Madi Lou on Working at Tenni-Moc's
The impact and importance of small businesses was lost on me until I walked into Tenni-Moc’s. It was a random Tuesday in September (prior to knowing what the “Sam Would Hate This” Sale was all about) and tables lined the front of the store. A pair of silver rain boots stuck out to me in the drought of California, nostalgia laced into sheepskin innersoles that would have kept me warm in the Portland weather I had left behind in college. I was seated with my dad and brother across from an intimidatingly large wall of New Balances–the men in my family’s favorite brand–and instructed to kick off my shoes by a friendly face I would come to call my friend and coworker, Alyssa. The conversation we had has since left my brain, though I remember the tenderness and calm of Alyssa’s tone as I proceeded to rip the heel tab from the rain boots I planned on buying with a *pop*! She swiftly whisked the shoe away to the back and, in what seemed like seconds, returned with it newly intact. As we checked out, I noted the “Job Opportunity” sign in the door with curiosity. I texted the number before the register became occupied, and promptly asked the new woman standing in front of me when I should expect to hear back. She introduced herself as Alex, the owner of the store as well as the phone number I had just texted. Without missing a beat, she asked what I was doing the following day; “Nothing, beyond working till 9:30.” “Perfect, you start at 10 am tomorrow!”
One of the benefits of working in a small business is an intimate staff that, to me, almost immediately emulates a family (it helps that two of them are married and two of them are cousins). I value a setting like this deeply, being as my transgender and queer identities often don’t lend themselves to immediately meshing with folks of dissimilar backgrounds. This was not at all a problem among our team, though I would say there is always a language curve with things like new pronouns (I personally use they/them) and talks around my degree background and personal identities in Sexuality, Gender, & Queer Studies.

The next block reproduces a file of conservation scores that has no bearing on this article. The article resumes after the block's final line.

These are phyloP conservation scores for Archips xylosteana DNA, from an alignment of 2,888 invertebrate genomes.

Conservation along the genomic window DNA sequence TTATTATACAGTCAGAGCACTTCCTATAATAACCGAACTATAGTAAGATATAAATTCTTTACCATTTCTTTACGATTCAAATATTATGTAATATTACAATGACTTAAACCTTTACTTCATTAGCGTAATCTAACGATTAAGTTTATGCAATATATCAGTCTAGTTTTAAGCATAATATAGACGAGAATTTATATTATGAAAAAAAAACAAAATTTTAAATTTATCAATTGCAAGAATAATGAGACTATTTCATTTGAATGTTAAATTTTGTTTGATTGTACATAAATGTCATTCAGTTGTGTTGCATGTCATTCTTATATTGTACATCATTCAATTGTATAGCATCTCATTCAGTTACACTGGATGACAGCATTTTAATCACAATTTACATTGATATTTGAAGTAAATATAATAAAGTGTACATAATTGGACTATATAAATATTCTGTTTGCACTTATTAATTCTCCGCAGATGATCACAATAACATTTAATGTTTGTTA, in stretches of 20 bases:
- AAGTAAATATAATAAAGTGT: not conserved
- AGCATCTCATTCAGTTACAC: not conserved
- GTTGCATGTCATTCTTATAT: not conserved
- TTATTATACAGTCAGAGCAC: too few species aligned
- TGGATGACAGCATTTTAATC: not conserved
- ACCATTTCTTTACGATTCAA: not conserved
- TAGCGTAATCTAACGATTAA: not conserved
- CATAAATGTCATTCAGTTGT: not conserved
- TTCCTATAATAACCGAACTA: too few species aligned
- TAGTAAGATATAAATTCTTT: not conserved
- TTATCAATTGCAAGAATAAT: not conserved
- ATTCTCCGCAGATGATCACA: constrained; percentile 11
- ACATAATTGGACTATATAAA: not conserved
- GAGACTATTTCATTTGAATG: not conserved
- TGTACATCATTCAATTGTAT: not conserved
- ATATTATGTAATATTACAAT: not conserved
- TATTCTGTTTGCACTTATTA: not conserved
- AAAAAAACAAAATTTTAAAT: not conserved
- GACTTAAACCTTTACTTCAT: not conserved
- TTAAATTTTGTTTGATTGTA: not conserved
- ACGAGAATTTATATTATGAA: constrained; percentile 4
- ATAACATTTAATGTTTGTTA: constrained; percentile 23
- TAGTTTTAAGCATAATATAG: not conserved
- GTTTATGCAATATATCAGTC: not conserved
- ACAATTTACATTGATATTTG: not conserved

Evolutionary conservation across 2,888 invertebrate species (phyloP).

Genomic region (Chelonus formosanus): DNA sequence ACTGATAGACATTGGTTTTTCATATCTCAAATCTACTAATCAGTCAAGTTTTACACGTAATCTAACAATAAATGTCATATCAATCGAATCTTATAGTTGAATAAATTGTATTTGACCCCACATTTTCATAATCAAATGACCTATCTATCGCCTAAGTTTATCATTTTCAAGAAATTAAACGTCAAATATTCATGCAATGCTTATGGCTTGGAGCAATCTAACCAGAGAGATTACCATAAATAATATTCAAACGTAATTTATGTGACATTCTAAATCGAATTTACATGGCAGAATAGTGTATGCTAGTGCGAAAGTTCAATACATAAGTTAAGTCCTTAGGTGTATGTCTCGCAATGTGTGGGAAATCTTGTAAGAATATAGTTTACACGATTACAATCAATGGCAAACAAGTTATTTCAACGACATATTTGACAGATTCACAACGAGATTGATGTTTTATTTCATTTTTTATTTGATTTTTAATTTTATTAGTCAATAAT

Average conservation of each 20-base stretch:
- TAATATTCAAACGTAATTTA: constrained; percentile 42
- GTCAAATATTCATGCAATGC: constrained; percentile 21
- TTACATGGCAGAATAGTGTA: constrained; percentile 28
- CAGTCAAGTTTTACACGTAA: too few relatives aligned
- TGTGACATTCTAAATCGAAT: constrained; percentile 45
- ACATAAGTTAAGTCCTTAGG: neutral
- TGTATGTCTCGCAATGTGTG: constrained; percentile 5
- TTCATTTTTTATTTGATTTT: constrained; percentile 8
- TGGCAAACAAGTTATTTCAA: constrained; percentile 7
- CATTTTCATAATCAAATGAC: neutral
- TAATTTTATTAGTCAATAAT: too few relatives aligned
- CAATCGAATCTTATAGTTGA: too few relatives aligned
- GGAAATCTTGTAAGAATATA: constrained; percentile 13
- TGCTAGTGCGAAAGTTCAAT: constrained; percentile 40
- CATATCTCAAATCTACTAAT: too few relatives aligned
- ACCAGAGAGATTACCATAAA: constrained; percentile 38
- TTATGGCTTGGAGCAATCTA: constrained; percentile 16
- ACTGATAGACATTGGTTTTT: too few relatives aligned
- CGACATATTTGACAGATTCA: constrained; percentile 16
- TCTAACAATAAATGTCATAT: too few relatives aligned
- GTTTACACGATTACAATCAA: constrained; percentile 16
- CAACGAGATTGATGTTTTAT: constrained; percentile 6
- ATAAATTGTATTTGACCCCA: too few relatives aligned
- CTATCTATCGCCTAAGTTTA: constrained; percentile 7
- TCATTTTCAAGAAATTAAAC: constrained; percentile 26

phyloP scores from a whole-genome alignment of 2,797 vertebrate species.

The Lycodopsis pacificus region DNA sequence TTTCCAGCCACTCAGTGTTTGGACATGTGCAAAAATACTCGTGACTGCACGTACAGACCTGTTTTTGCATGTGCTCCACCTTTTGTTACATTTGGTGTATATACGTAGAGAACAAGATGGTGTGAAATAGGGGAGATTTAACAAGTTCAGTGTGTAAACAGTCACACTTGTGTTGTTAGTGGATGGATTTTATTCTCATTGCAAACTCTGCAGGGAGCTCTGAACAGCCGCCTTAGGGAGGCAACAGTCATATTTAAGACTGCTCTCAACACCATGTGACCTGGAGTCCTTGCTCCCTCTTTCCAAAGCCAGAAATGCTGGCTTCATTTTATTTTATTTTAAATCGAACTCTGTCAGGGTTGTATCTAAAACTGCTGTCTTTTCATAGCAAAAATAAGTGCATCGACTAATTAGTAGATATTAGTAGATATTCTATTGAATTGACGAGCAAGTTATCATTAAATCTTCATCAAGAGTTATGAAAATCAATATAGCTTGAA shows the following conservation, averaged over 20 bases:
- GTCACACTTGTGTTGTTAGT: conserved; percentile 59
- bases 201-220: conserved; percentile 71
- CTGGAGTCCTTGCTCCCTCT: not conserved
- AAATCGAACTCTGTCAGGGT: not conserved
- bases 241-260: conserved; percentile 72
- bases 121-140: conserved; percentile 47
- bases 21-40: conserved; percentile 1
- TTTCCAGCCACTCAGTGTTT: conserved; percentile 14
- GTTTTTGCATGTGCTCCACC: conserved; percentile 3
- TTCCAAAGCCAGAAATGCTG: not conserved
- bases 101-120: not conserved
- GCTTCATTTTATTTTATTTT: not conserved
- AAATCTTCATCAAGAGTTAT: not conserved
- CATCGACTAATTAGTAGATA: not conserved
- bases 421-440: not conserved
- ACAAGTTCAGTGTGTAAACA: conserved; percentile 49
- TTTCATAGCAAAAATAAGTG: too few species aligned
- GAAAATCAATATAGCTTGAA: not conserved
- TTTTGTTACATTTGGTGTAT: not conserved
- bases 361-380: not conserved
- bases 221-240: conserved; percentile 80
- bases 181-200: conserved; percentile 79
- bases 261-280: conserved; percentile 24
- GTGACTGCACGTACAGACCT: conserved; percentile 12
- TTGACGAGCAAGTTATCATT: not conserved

For a city of almost half a million people, Long Beach feels small. I spent the first 18 years of my life here, and all the connections that I’ve made can’t compare to the system of familial ties within Tenni-Moc’s customer base. Having a father that was born four years after the Tenni-Moc’s Shoe Store opened in 1962, my family has been customers since these doors opened. I am so thankful to be able to give back to the community that has raised me and continues to shape me as a person. Tenni-Moc’s may be a small business, but its’ heart and soul are huge.